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Neurology. 2017 Jan 3;88(1):36-43. doi: 10.1212/WNL.0000000000003466. Epub 2016 Nov 23.

Normative reference values for strength and flexibility of 1,000 children and adults.

Author information

1
From the Faculty of Health Sciences (M.J.M., J.N.B., P.F., M.S., J.B.), University of Sydney, New South Wales, Australia; Department of Sport, Health and Exercise Science (N.V.), University of Hull, UK; and Sydney Children's Hospitals Network (Randwick and Westmead) and Paediatric Gait Analysis Service of New South Wales (J.B.), Children's Hospital at Westmead, Sydney, Australia. marnee.mckay@sydney.edu.au.
2
From the Faculty of Health Sciences (M.J.M., J.N.B., P.F., M.S., J.B.), University of Sydney, New South Wales, Australia; Department of Sport, Health and Exercise Science (N.V.), University of Hull, UK; and Sydney Children's Hospitals Network (Randwick and Westmead) and Paediatric Gait Analysis Service of New South Wales (J.B.), Children's Hospital at Westmead, Sydney, Australia.

Abstract

OBJECTIVE:

To establish reference values for isometric strength of 12 muscle groups and flexibility of 13 joint movements in 1,000 children and adults and investigate the influence of demographic and anthropometric factors.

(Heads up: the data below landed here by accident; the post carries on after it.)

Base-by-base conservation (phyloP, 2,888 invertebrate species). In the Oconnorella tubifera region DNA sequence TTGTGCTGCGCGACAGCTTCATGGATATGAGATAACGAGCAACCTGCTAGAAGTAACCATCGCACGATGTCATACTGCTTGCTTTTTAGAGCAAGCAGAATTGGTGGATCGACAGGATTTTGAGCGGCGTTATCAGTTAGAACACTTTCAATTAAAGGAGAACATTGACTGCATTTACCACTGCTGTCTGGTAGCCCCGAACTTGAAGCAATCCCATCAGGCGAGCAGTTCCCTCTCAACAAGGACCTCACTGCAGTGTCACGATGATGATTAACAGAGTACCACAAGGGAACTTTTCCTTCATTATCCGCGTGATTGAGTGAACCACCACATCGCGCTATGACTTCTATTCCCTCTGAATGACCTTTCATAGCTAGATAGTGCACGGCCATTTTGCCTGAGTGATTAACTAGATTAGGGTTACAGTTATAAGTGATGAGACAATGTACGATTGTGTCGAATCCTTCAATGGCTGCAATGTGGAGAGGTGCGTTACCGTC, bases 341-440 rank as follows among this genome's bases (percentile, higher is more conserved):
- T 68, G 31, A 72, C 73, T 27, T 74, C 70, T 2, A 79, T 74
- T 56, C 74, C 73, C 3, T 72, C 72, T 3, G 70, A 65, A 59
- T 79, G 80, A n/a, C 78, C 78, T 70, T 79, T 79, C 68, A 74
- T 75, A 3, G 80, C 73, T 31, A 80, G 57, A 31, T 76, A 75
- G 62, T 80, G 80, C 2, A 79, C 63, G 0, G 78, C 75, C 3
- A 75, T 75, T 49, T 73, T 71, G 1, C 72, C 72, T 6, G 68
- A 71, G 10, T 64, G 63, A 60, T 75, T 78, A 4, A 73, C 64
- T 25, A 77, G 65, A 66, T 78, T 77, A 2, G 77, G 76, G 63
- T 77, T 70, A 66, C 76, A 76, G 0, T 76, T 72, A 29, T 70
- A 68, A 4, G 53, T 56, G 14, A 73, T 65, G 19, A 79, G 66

METHODS:

A standardized reliable protocol of hand-held and fixed dynamometry for isometric strength of ankle, knee, hip, elbow, and shoulder musculature as well as goniometry for flexibility of the ankle, knee, hip, elbow, shoulder, and cervical spine was performed in an observational study investigating 1,000 healthy male and female participants aged 3-101 years. Correlation and multiple regression analyses were performed to identify factors independently associated with strength and flexibility of children, adolescents, adults, and older adults.

RESULTS:

Normative reference values of 25 strength and flexibility measures were generated. Strong linear correlations between age and strength were identified in the first 2 decades of life. Muscle strength significantly decreased with age in older adults. Regression modeling identified increasing height as the most significant predictor of strength in children, higher body mass in adolescents, and male sex in adults and older adults. Joint flexibility gradually decreased with age, with little sex difference. Waist circumference was a significant predictor of variability in joint flexibility in adolescents, adults, and older adults.

CONCLUSIONS:

Reference values and associated age- and sex-stratified z scores generated from this study can be used to determine the presence and extent of impairments associated with neuromuscular and other neurologic disorders, monitor disease progression over time in natural history studies, and evaluate the effect of new treatments in clinical trials.

PMID:
27881628
PMCID:
PMC5200854
DOI:
10.1212/WNL.0000000000003466
[Indexed for MEDLINE]
Free PMC Article

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